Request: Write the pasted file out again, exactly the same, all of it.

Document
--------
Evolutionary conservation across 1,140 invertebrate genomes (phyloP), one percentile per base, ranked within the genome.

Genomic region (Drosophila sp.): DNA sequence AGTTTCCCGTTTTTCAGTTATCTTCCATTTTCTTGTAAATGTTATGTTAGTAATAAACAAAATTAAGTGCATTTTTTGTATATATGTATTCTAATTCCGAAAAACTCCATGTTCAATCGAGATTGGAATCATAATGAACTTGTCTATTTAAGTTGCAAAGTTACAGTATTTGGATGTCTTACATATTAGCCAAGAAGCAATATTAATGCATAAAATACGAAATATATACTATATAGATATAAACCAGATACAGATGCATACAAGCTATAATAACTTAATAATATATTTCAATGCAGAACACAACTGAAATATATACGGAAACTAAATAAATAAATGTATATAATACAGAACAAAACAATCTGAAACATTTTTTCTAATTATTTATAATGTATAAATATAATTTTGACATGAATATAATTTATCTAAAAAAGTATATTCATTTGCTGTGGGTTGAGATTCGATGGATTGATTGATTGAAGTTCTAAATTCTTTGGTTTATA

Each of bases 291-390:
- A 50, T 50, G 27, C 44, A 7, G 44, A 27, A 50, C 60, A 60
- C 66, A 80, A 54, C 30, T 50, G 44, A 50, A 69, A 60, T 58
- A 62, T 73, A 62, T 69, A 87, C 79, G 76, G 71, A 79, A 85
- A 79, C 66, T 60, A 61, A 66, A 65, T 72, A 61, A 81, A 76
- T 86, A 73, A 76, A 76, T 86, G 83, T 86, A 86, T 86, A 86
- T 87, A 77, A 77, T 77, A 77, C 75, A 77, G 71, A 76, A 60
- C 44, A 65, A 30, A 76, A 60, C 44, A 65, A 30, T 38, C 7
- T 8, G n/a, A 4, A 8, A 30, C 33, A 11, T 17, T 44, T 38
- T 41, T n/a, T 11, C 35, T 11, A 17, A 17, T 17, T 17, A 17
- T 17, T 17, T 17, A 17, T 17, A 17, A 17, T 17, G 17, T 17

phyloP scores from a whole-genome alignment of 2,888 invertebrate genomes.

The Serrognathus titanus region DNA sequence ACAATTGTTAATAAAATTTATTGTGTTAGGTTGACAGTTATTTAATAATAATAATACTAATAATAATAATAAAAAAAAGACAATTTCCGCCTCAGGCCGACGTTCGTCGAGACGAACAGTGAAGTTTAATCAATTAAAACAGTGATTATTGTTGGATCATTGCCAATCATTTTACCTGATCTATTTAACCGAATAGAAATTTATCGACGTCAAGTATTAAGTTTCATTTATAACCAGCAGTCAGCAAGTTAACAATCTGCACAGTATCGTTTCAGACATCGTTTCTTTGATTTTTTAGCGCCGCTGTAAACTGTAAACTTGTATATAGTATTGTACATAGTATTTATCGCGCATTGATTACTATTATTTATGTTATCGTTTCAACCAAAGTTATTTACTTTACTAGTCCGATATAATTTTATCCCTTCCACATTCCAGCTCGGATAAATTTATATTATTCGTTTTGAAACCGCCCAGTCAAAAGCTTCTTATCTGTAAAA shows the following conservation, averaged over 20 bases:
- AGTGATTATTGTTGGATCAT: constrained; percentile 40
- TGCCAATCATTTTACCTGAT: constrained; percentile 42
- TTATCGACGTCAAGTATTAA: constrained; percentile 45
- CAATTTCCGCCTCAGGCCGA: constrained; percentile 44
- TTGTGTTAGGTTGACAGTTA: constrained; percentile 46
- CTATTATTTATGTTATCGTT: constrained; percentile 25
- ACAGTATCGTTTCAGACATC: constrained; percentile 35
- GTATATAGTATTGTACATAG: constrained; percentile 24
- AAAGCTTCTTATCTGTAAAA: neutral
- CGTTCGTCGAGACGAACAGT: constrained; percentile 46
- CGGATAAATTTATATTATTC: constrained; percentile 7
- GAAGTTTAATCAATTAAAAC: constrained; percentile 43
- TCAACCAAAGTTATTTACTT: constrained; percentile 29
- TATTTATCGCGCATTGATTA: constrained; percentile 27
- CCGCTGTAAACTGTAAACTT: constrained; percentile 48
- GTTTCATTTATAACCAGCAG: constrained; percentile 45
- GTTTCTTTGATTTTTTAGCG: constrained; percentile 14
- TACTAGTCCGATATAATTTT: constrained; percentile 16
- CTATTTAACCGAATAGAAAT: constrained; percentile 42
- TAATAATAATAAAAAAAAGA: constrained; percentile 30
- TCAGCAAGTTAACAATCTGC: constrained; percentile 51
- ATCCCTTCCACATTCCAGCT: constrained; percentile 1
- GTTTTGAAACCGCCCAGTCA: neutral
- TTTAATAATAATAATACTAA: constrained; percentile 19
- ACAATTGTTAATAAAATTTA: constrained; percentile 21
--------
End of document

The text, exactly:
Evolutionary conservation across 1,140 invertebrate genomes (phyloP), one percentile per base, ranked within the genome.

Genomic region (Drosophila sp.): DNA sequence AGTTTCCCGTTTTTCAGTTATCTTCCATTTTCTTGTAAATGTTATGTTAGTAATAAACAAAATTAAGTGCATTTTTTGTATATATGTATTCTAATTCCGAAAAACTCCATGTTCAATCGAGATTGGAATCATAATGAACTTGTCTATTTAAGTTGCAAAGTTACAGTATTTGGATGTCTTACATATTAGCCAAGAAGCAATATTAATGCATAAAATACGAAATATATACTATATAGATATAAACCAGATACAGATGCATACAAGCTATAATAACTTAATAATATATTTCAATGCAGAACACAACTGAAATATATACGGAAACTAAATAAATAAATGTATATAATACAGAACAAAACAATCTGAAACATTTTTTCTAATTATTTATAATGTATAAATATAATTTTGACATGAATATAATTTATCTAAAAAAGTATATTCATTTGCTGTGGGTTGAGATTCGATGGATTGATTGATTGAAGTTCTAAATTCTTTGGTTTATA

Each of bases 291-390:
- A 50, T 50, G 27, C 44, A 7, G 44, A 27, A 50, C 60, A 60
- C 66, A 80, A 54, C 30, T 50, G 44, A 50, A 69, A 60, T 58
- A 62, T 73, A 62, T 69, A 87, C 79, G 76, G 71, A 79, A 85
- A 79, C 66, T 60, A 61, A 66, A 65, T 72, A 61, A 81, A 76
- T 86, A 73, A 76, A 76, T 86, G 83, T 86, A 86, T 86, A 86
- T 87, A 77, A 77, T 77, A 77, C 75, A 77, G 71, A 76, A 60
- C 44, A 65, A 30, A 76, A 60, C 44, A 65, A 30, T 38, C 7
- T 8, G n/a, A 4, A 8, A 30, C 33, A 11, T 17, T 44, T 38
- T 41, T n/a, T 11, C 35, T 11, A 17, A 17, T 17, T 17, A 17
- T 17, T 17, T 17, A 17, T 17, A 17, A 17, T 17, G 17, T 17

phyloP scores from a whole-genome alignment of 2,888 invertebrate genomes.

The Serrognathus titanus region DNA sequence ACAATTGTTAATAAAATTTATTGTGTTAGGTTGACAGTTATTTAATAATAATAATACTAATAATAATAATAAAAAAAAGACAATTTCCGCCTCAGGCCGACGTTCGTCGAGACGAACAGTGAAGTTTAATCAATTAAAACAGTGATTATTGTTGGATCATTGCCAATCATTTTACCTGATCTATTTAACCGAATAGAAATTTATCGACGTCAAGTATTAAGTTTCATTTATAACCAGCAGTCAGCAAGTTAACAATCTGCACAGTATCGTTTCAGACATCGTTTCTTTGATTTTTTAGCGCCGCTGTAAACTGTAAACTTGTATATAGTATTGTACATAGTATTTATCGCGCATTGATTACTATTATTTATGTTATCGTTTCAACCAAAGTTATTTACTTTACTAGTCCGATATAATTTTATCCCTTCCACATTCCAGCTCGGATAAATTTATATTATTCGTTTTGAAACCGCCCAGTCAAAAGCTTCTTATCTGTAAAA shows the following conservation, averaged over 20 bases:
- AGTGATTATTGTTGGATCAT: constrained; percentile 40
- TGCCAATCATTTTACCTGAT: constrained; percentile 42
- TTATCGACGTCAAGTATTAA: constrained; percentile 45
- CAATTTCCGCCTCAGGCCGA: constrained; percentile 44
- TTGTGTTAGGTTGACAGTTA: constrained; percentile 46
- CTATTATTTATGTTATCGTT: constrained; percentile 25
- ACAGTATCGTTTCAGACATC: constrained; percentile 35
- GTATATAGTATTGTACATAG: constrained; percentile 24
- AAAGCTTCTTATCTGTAAAA: neutral
- CGTTCGTCGAGACGAACAGT: constrained; percentile 46
- CGGATAAATTTATATTATTC: constrained; percentile 7
- GAAGTTTAATCAATTAAAAC: constrained; percentile 43
- TCAACCAAAGTTATTTACTT: constrained; percentile 29
- TATTTATCGCGCATTGATTA: constrained; percentile 27
- CCGCTGTAAACTGTAAACTT: constrained; percentile 48
- GTTTCATTTATAACCAGCAG: constrained; percentile 45
- GTTTCTTTGATTTTTTAGCG: constrained; percentile 14
- TACTAGTCCGATATAATTTT: constrained; percentile 16
- CTATTTAACCGAATAGAAAT: constrained; percentile 42
- TAATAATAATAAAAAAAAGA: constrained; percentile 30
- TCAGCAAGTTAACAATCTGC: constrained; percentile 51
- ATCCCTTCCACATTCCAGCT: constrained; percentile 1
- GTTTTGAAACCGCCCAGTCA: neutral
- TTTAATAATAATAATACTAA: constrained; percentile 19
- ACAATTGTTAATAAAATTTA: constrained; percentile 21